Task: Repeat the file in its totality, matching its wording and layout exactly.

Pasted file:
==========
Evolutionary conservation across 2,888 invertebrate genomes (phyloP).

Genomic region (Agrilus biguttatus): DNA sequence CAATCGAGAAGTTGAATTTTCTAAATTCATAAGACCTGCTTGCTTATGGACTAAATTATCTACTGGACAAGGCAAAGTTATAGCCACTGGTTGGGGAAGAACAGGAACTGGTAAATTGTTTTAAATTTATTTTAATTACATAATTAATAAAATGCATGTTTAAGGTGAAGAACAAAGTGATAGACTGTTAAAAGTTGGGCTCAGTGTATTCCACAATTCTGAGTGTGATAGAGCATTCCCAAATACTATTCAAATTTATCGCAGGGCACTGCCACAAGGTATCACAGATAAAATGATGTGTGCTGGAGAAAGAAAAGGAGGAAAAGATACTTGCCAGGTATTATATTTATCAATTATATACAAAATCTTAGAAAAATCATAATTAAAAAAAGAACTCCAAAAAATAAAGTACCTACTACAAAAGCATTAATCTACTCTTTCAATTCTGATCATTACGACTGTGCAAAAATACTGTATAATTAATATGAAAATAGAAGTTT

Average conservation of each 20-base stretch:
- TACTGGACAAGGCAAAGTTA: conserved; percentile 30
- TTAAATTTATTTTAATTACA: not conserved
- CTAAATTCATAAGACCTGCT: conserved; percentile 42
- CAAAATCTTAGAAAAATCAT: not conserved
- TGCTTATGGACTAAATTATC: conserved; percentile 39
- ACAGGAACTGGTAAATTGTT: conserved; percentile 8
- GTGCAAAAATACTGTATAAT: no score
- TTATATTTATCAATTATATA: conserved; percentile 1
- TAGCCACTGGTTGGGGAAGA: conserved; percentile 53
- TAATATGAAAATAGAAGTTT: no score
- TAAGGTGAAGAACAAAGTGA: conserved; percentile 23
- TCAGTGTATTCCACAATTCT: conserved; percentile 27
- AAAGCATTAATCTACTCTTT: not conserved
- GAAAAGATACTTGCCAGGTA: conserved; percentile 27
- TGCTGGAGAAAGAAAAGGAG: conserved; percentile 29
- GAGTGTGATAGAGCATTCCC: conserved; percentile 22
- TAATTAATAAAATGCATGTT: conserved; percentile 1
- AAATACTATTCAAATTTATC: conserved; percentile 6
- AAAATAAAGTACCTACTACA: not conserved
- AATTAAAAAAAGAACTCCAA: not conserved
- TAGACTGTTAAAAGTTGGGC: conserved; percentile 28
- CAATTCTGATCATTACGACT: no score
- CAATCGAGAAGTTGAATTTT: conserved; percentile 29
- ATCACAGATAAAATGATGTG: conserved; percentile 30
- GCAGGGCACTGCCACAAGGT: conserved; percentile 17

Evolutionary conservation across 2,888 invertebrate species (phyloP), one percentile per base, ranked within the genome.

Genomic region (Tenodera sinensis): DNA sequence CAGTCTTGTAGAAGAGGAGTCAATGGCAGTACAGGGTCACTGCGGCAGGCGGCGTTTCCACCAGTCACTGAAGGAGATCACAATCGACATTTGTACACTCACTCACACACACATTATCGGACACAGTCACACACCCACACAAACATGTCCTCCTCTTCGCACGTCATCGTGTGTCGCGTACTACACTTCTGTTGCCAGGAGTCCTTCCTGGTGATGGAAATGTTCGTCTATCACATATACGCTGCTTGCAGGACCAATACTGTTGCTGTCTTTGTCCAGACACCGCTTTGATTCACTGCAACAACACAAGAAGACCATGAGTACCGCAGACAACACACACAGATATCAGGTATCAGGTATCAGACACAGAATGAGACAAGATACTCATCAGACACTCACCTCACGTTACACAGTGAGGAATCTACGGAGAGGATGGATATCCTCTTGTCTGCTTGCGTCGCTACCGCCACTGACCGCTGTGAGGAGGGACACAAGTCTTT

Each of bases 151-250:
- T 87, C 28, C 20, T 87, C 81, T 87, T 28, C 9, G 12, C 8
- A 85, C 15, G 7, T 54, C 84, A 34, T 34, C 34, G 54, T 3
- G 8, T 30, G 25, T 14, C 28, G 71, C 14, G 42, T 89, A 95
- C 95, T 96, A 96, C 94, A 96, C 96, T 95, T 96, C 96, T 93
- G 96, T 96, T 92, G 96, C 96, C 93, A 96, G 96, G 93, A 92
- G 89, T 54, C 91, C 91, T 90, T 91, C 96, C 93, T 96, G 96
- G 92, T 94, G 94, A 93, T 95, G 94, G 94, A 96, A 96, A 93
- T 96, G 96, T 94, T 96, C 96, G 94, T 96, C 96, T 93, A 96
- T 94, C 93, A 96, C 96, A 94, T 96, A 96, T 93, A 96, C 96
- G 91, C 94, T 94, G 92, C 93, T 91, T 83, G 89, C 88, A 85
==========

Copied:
Evolutionary conservation across 2,888 invertebrate genomes (phyloP).

Genomic region (Agrilus biguttatus): DNA sequence CAATCGAGAAGTTGAATTTTCTAAATTCATAAGACCTGCTTGCTTATGGACTAAATTATCTACTGGACAAGGCAAAGTTATAGCCACTGGTTGGGGAAGAACAGGAACTGGTAAATTGTTTTAAATTTATTTTAATTACATAATTAATAAAATGCATGTTTAAGGTGAAGAACAAAGTGATAGACTGTTAAAAGTTGGGCTCAGTGTATTCCACAATTCTGAGTGTGATAGAGCATTCCCAAATACTATTCAAATTTATCGCAGGGCACTGCCACAAGGTATCACAGATAAAATGATGTGTGCTGGAGAAAGAAAAGGAGGAAAAGATACTTGCCAGGTATTATATTTATCAATTATATACAAAATCTTAGAAAAATCATAATTAAAAAAAGAACTCCAAAAAATAAAGTACCTACTACAAAAGCATTAATCTACTCTTTCAATTCTGATCATTACGACTGTGCAAAAATACTGTATAATTAATATGAAAATAGAAGTTT

Average conservation of each 20-base stretch:
- TACTGGACAAGGCAAAGTTA: conserved; percentile 30
- TTAAATTTATTTTAATTACA: not conserved
- CTAAATTCATAAGACCTGCT: conserved; percentile 42
- CAAAATCTTAGAAAAATCAT: not conserved
- TGCTTATGGACTAAATTATC: conserved; percentile 39
- ACAGGAACTGGTAAATTGTT: conserved; percentile 8
- GTGCAAAAATACTGTATAAT: no score
- TTATATTTATCAATTATATA: conserved; percentile 1
- TAGCCACTGGTTGGGGAAGA: conserved; percentile 53
- TAATATGAAAATAGAAGTTT: no score
- TAAGGTGAAGAACAAAGTGA: conserved; percentile 23
- TCAGTGTATTCCACAATTCT: conserved; percentile 27
- AAAGCATTAATCTACTCTTT: not conserved
- GAAAAGATACTTGCCAGGTA: conserved; percentile 27
- TGCTGGAGAAAGAAAAGGAG: conserved; percentile 29
- GAGTGTGATAGAGCATTCCC: conserved; percentile 22
- TAATTAATAAAATGCATGTT: conserved; percentile 1
- AAATACTATTCAAATTTATC: conserved; percentile 6
- AAAATAAAGTACCTACTACA: not conserved
- AATTAAAAAAAGAACTCCAA: not conserved
- TAGACTGTTAAAAGTTGGGC: conserved; percentile 28
- CAATTCTGATCATTACGACT: no score
- CAATCGAGAAGTTGAATTTT: conserved; percentile 29
- ATCACAGATAAAATGATGTG: conserved; percentile 30
- GCAGGGCACTGCCACAAGGT: conserved; percentile 17

Evolutionary conservation across 2,888 invertebrate species (phyloP), one percentile per base, ranked within the genome.

Genomic region (Tenodera sinensis): DNA sequence CAGTCTTGTAGAAGAGGAGTCAATGGCAGTACAGGGTCACTGCGGCAGGCGGCGTTTCCACCAGTCACTGAAGGAGATCACAATCGACATTTGTACACTCACTCACACACACATTATCGGACACAGTCACACACCCACACAAACATGTCCTCCTCTTCGCACGTCATCGTGTGTCGCGTACTACACTTCTGTTGCCAGGAGTCCTTCCTGGTGATGGAAATGTTCGTCTATCACATATACGCTGCTTGCAGGACCAATACTGTTGCTGTCTTTGTCCAGACACCGCTTTGATTCACTGCAACAACACAAGAAGACCATGAGTACCGCAGACAACACACACAGATATCAGGTATCAGGTATCAGACACAGAATGAGACAAGATACTCATCAGACACTCACCTCACGTTACACAGTGAGGAATCTACGGAGAGGATGGATATCCTCTTGTCTGCTTGCGTCGCTACCGCCACTGACCGCTGTGAGGAGGGACACAAGTCTTT

Each of bases 151-250:
- T 87, C 28, C 20, T 87, C 81, T 87, T 28, C 9, G 12, C 8
- A 85, C 15, G 7, T 54, C 84, A 34, T 34, C 34, G 54, T 3
- G 8, T 30, G 25, T 14, C 28, G 71, C 14, G 42, T 89, A 95
- C 95, T 96, A 96, C 94, A 96, C 96, T 95, T 96, C 96, T 93
- G 96, T 96, T 92, G 96, C 96, C 93, A 96, G 96, G 93, A 92
- G 89, T 54, C 91, C 91, T 90, T 91, C 96, C 93, T 96, G 96
- G 92, T 94, G 94, A 93, T 95, G 94, G 94, A 96, A 96, A 93
- T 96, G 96, T 94, T 96, C 96, G 94, T 96, C 96, T 93, A 96
- T 94, C 93, A 96, C 96, A 94, T 96, A 96, T 93, A 96, C 96
- G 91, C 94, T 94, G 92, C 93, T 91, T 83, G 89, C 88, A 85